The Communal Nature Of Science And The Gender Skills Gap

I've written a few times in the past about the increasingly collaborative nature of modern science. Most of the time, these posts have focused upon the productivity gains we see when scientists work together on research.

A recent paper suggests that an equally powerful reason to laud the virtues of collaborative working could be in attracting the next generation of scientists to the fold.

Changing perceptions

The study, from researchers at the University of Miami, set out to test whether attempts to shift perceptions of science away from the lone genius to a more social and collaborative endeavor might attract those that are not typically represented in the field.

The study saw participants reading a fictional account of a scientist's daily activities. Half of the participants read about a scientist going about their work in solitude, whilst the other half read a description of a more collaborative way of working.

They were then surveyed to understand their perceptions about working in the field. This simple method of framing the profession helped shift perceptions in the participants, so that those who had read about collaborative science reported that their social goals for their career would be met by working in science, and therefore they'd be more likely to pursue a career in the field.

Breaking the gender divide

What's more, these findings were consistent across the genders, so it shows that men value the communal aspects of science just as much as women do. It also didn't seem to matter too much if the scientist in the description was male or female.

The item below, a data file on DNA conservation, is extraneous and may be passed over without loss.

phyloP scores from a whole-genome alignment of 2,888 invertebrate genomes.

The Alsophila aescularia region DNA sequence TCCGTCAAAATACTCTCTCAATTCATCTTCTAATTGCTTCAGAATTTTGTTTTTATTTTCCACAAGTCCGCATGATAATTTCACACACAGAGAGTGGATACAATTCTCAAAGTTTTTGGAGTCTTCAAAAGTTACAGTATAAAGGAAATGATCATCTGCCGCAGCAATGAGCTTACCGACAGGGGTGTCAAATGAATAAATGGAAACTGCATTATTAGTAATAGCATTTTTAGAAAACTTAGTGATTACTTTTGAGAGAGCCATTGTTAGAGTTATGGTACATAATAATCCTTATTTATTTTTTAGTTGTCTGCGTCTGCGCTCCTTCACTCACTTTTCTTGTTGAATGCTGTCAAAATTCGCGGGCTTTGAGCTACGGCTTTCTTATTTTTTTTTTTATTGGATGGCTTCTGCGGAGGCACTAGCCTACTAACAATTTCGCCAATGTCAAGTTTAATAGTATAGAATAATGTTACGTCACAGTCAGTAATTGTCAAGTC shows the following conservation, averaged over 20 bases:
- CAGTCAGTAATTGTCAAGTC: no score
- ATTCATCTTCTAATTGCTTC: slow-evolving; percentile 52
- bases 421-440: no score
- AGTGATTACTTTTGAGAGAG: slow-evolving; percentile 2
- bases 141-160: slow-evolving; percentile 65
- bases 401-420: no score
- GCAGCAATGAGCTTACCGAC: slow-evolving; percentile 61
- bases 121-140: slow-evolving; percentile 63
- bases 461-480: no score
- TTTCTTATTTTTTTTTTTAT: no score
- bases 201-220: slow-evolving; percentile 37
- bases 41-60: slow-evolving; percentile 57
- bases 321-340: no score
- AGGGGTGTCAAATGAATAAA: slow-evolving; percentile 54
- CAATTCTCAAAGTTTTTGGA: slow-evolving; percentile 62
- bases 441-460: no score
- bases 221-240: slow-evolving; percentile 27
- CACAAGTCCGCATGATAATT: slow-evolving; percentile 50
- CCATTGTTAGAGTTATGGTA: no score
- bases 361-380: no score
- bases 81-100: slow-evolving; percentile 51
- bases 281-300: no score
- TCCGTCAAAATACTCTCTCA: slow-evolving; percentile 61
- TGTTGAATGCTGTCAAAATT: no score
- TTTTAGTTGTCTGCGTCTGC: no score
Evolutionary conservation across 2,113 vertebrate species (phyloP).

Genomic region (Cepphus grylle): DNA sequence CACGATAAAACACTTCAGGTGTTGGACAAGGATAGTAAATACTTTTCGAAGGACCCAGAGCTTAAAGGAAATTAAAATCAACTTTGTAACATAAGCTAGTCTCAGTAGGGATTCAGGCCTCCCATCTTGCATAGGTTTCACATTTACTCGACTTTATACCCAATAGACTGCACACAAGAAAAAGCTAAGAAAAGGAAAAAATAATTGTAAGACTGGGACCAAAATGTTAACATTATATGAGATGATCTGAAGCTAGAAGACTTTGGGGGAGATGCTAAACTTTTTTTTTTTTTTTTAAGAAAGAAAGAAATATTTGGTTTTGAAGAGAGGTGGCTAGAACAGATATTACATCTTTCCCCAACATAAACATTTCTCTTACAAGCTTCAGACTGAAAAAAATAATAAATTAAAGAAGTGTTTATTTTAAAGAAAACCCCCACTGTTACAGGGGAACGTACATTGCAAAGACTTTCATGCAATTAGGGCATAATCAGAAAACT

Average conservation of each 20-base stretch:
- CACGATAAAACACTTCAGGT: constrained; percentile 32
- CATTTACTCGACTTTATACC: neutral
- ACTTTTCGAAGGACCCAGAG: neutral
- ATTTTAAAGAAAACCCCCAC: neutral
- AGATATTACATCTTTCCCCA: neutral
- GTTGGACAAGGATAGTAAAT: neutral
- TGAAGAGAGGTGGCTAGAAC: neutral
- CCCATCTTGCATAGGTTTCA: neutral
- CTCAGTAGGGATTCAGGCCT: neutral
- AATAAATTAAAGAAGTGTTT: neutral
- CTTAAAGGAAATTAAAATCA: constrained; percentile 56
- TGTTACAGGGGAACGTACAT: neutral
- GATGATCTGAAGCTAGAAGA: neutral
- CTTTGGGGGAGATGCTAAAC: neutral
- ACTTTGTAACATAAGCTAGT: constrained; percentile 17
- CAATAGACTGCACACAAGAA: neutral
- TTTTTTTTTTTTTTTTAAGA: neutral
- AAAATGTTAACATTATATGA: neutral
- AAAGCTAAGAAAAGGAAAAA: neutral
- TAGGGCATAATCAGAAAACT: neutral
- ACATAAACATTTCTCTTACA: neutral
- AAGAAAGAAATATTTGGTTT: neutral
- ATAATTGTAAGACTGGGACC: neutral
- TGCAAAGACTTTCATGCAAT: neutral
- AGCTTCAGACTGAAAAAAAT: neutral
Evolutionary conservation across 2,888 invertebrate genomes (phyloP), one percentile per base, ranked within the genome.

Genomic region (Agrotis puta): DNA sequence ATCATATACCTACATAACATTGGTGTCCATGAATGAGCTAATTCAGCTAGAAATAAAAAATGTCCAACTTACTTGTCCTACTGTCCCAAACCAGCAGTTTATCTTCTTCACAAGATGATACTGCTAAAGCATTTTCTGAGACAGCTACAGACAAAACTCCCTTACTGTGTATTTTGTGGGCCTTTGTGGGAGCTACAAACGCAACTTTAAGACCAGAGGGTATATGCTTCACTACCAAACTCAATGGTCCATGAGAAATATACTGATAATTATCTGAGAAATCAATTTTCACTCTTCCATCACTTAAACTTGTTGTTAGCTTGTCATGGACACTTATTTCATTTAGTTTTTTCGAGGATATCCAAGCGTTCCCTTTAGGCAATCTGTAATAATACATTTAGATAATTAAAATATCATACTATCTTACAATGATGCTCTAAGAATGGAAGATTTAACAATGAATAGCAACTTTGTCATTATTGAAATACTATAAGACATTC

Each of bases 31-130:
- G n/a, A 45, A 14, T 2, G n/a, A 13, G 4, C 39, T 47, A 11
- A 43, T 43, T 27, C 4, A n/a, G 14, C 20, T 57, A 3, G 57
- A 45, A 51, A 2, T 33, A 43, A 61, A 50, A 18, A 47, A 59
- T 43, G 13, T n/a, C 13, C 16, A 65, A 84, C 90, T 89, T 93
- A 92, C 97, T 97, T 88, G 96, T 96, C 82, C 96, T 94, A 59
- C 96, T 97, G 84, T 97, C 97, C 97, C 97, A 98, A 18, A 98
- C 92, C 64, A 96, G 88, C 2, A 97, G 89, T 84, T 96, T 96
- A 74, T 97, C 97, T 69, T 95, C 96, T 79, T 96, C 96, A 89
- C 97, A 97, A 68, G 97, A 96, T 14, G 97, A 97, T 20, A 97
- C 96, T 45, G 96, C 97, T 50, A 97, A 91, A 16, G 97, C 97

That isn't to say that women aren't inspired by fellow women in science however. A second study depicted female scientists as having more traditional female interests outside of the workplace. Once again, when the participants were quizzed on their perceptions of science rated it as more communal when the female scientist enjoyed yoga in her spare time compared to more neutral activities such as running.

The authors suggest that framing science as more communal and collaborative in this way can widen access to the sector. This is especially so if any women used in such campaigns are allowed to be seen as exhibiting feminine characteristics.

Of course, this shouldn't be taken to mean that women have to act like stereotypical women, but more that when marketers set out to promote the profession, a more multi-dimensional perspective on the scientists could make a positive impact.

This can also be achieved by ensuring that the collaborative nature of science is promoted to its fullest by making it as accessible as possible. That this has many other advantages is surely a win-win.

This post was originally made on The Horizon Tracker